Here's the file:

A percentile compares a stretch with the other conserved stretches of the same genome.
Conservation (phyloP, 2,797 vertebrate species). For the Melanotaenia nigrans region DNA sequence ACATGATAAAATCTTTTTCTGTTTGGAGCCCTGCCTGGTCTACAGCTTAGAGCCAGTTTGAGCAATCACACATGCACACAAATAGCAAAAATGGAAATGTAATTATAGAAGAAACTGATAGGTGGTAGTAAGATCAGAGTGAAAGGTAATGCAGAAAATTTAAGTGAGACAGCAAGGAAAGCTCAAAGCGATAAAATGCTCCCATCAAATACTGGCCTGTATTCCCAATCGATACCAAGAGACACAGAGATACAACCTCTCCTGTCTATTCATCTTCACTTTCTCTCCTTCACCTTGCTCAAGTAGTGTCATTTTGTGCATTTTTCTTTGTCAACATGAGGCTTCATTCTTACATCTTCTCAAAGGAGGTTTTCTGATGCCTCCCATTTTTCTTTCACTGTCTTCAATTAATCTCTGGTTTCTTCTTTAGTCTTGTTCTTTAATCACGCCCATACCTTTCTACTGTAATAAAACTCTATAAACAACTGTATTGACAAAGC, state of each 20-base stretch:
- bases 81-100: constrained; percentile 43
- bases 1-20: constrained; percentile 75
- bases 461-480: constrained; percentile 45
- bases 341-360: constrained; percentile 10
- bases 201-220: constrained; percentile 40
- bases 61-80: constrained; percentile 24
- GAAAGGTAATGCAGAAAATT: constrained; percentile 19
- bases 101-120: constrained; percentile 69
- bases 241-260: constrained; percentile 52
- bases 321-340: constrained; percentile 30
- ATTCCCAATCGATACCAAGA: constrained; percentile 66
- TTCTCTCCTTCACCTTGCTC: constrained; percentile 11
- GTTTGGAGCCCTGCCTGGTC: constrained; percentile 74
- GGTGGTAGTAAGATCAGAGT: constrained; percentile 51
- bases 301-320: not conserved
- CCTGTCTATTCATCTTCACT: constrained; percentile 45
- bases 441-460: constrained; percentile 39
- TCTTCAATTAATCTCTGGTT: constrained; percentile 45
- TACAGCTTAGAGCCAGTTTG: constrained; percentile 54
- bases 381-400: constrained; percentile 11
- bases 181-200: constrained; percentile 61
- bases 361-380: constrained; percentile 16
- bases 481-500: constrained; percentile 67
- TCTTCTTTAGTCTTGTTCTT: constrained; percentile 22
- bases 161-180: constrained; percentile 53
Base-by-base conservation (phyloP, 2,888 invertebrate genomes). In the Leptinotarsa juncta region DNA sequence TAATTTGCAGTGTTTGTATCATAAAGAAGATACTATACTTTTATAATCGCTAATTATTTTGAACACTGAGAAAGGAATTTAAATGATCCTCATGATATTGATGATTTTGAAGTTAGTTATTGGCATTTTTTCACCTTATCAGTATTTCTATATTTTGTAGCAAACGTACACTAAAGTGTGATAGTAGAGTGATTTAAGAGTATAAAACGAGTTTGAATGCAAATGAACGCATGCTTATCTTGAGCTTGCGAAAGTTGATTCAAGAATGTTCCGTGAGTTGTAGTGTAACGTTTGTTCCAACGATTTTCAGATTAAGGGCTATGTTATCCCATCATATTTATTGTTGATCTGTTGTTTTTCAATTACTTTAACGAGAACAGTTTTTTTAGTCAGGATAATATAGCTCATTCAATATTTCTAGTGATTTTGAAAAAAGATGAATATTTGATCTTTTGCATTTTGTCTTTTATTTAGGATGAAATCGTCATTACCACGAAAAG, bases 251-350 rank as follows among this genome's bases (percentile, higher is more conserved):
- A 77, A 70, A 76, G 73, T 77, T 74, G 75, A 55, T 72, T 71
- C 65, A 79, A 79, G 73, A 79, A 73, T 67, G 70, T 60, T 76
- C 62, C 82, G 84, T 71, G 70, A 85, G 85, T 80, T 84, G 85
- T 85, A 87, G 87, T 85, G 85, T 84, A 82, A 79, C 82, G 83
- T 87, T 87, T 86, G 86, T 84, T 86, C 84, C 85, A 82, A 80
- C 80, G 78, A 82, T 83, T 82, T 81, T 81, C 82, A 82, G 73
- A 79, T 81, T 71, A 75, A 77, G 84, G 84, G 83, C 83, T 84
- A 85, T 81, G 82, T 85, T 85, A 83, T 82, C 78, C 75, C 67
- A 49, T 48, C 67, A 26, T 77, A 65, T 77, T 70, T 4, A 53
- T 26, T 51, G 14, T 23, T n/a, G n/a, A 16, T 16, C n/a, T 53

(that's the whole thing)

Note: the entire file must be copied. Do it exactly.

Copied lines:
A percentile compares a stretch with the other conserved stretches of the same genome.
Conservation (phyloP, 2,797 vertebrate species). For the Melanotaenia nigrans region DNA sequence ACATGATAAAATCTTTTTCTGTTTGGAGCCCTGCCTGGTCTACAGCTTAGAGCCAGTTTGAGCAATCACACATGCACACAAATAGCAAAAATGGAAATGTAATTATAGAAGAAACTGATAGGTGGTAGTAAGATCAGAGTGAAAGGTAATGCAGAAAATTTAAGTGAGACAGCAAGGAAAGCTCAAAGCGATAAAATGCTCCCATCAAATACTGGCCTGTATTCCCAATCGATACCAAGAGACACAGAGATACAACCTCTCCTGTCTATTCATCTTCACTTTCTCTCCTTCACCTTGCTCAAGTAGTGTCATTTTGTGCATTTTTCTTTGTCAACATGAGGCTTCATTCTTACATCTTCTCAAAGGAGGTTTTCTGATGCCTCCCATTTTTCTTTCACTGTCTTCAATTAATCTCTGGTTTCTTCTTTAGTCTTGTTCTTTAATCACGCCCATACCTTTCTACTGTAATAAAACTCTATAAACAACTGTATTGACAAAGC, state of each 20-base stretch:
- bases 81-100: constrained; percentile 43
- bases 1-20: constrained; percentile 75
- bases 461-480: constrained; percentile 45
- bases 341-360: constrained; percentile 10
- bases 201-220: constrained; percentile 40
- bases 61-80: constrained; percentile 24
- GAAAGGTAATGCAGAAAATT: constrained; percentile 19
- bases 101-120: constrained; percentile 69
- bases 241-260: constrained; percentile 52
- bases 321-340: constrained; percentile 30
- ATTCCCAATCGATACCAAGA: constrained; percentile 66
- TTCTCTCCTTCACCTTGCTC: constrained; percentile 11
- GTTTGGAGCCCTGCCTGGTC: constrained; percentile 74
- GGTGGTAGTAAGATCAGAGT: constrained; percentile 51
- bases 301-320: not conserved
- CCTGTCTATTCATCTTCACT: constrained; percentile 45
- bases 441-460: constrained; percentile 39
- TCTTCAATTAATCTCTGGTT: constrained; percentile 45
- TACAGCTTAGAGCCAGTTTG: constrained; percentile 54
- bases 381-400: constrained; percentile 11
- bases 181-200: constrained; percentile 61
- bases 361-380: constrained; percentile 16
- bases 481-500: constrained; percentile 67
- TCTTCTTTAGTCTTGTTCTT: constrained; percentile 22
- bases 161-180: constrained; percentile 53
Base-by-base conservation (phyloP, 2,888 invertebrate genomes). In the Leptinotarsa juncta region DNA sequence TAATTTGCAGTGTTTGTATCATAAAGAAGATACTATACTTTTATAATCGCTAATTATTTTGAACACTGAGAAAGGAATTTAAATGATCCTCATGATATTGATGATTTTGAAGTTAGTTATTGGCATTTTTTCACCTTATCAGTATTTCTATATTTTGTAGCAAACGTACACTAAAGTGTGATAGTAGAGTGATTTAAGAGTATAAAACGAGTTTGAATGCAAATGAACGCATGCTTATCTTGAGCTTGCGAAAGTTGATTCAAGAATGTTCCGTGAGTTGTAGTGTAACGTTTGTTCCAACGATTTTCAGATTAAGGGCTATGTTATCCCATCATATTTATTGTTGATCTGTTGTTTTTCAATTACTTTAACGAGAACAGTTTTTTTAGTCAGGATAATATAGCTCATTCAATATTTCTAGTGATTTTGAAAAAAGATGAATATTTGATCTTTTGCATTTTGTCTTTTATTTAGGATGAAATCGTCATTACCACGAAAAG, bases 251-350 rank as follows among this genome's bases (percentile, higher is more conserved):
- A 77, A 70, A 76, G 73, T 77, T 74, G 75, A 55, T 72, T 71
- C 65, A 79, A 79, G 73, A 79, A 73, T 67, G 70, T 60, T 76
- C 62, C 82, G 84, T 71, G 70, A 85, G 85, T 80, T 84, G 85
- T 85, A 87, G 87, T 85, G 85, T 84, A 82, A 79, C 82, G 83
- T 87, T 87, T 86, G 86, T 84, T 86, C 84, C 85, A 82, A 80
- C 80, G 78, A 82, T 83, T 82, T 81, T 81, C 82, A 82, G 73
- A 79, T 81, T 71, A 75, A 77, G 84, G 84, G 83, C 83, T 84
- A 85, T 81, G 82, T 85, T 85, A 83, T 82, C 78, C 75, C 67
- A 49, T 48, C 67, A 26, T 77, A 65, T 77, T 70, T 4, A 53
- T 26, T 51, G 14, T 23, T n/a, G n/a, A 16, T 16, C n/a, T 53